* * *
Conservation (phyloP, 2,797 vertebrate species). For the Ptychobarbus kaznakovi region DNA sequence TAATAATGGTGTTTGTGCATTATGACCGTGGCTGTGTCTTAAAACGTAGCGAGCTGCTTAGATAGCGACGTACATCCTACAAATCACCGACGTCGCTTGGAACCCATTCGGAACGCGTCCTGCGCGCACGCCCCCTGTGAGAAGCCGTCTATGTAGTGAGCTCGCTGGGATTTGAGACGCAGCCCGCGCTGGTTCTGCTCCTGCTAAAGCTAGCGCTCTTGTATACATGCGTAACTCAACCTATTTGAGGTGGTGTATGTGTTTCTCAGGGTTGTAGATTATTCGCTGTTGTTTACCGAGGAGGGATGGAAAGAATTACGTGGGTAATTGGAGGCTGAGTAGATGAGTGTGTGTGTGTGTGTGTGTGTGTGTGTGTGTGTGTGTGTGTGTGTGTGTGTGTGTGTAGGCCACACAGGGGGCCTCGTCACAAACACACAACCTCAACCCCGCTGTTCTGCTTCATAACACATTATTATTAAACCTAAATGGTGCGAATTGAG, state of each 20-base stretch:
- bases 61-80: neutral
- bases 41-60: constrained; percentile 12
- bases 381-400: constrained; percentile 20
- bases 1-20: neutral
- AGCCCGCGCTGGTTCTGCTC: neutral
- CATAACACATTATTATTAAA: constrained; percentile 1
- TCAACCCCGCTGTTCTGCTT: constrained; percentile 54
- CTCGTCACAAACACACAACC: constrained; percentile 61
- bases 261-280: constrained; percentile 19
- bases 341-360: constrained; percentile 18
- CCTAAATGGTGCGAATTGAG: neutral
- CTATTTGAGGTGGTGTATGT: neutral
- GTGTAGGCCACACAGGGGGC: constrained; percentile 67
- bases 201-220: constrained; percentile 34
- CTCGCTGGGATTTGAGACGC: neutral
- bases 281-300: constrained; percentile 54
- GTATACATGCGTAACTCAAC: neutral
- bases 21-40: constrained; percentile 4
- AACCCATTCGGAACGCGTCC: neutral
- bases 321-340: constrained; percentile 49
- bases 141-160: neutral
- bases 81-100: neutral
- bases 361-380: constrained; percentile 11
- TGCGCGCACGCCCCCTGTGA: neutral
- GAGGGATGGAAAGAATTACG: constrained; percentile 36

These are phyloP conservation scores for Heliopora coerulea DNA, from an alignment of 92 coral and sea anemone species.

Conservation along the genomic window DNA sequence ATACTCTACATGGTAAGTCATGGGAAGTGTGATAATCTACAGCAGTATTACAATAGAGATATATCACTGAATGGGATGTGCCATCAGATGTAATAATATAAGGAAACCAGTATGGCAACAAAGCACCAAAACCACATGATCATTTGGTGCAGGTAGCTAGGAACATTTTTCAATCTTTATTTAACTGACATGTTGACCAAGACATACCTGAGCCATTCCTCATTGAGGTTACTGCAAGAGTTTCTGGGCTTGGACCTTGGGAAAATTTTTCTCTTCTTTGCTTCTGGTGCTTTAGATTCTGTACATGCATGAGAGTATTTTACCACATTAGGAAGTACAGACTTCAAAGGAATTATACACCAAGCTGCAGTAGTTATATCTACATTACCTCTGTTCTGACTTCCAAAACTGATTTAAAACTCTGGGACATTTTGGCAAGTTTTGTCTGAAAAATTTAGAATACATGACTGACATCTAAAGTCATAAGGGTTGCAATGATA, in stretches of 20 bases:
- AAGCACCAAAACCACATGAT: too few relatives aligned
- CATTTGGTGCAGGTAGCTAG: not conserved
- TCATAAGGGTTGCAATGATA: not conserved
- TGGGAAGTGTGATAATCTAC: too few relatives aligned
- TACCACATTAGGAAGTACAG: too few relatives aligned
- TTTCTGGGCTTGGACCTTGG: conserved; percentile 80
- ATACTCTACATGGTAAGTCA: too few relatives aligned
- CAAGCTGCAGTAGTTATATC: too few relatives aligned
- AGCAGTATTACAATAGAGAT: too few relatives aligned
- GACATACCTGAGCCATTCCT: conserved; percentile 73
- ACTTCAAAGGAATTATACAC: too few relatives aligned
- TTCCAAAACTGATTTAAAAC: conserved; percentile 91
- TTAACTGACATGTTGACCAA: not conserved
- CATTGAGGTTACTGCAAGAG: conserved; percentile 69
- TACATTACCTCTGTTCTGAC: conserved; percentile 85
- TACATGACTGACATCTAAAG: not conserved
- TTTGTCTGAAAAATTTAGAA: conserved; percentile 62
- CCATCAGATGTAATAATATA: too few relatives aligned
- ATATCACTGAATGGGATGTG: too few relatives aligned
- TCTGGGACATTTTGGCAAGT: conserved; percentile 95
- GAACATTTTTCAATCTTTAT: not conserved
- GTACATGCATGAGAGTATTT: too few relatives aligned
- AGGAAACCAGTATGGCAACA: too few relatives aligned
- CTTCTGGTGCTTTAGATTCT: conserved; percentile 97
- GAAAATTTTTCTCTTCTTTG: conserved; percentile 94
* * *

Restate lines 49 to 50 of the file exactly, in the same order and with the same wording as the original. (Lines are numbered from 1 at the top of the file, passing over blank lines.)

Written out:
- GAACATTTTTCAATCTTTAT: not conserved
- GTACATGCATGAGAGTATTT: too few relatives aligned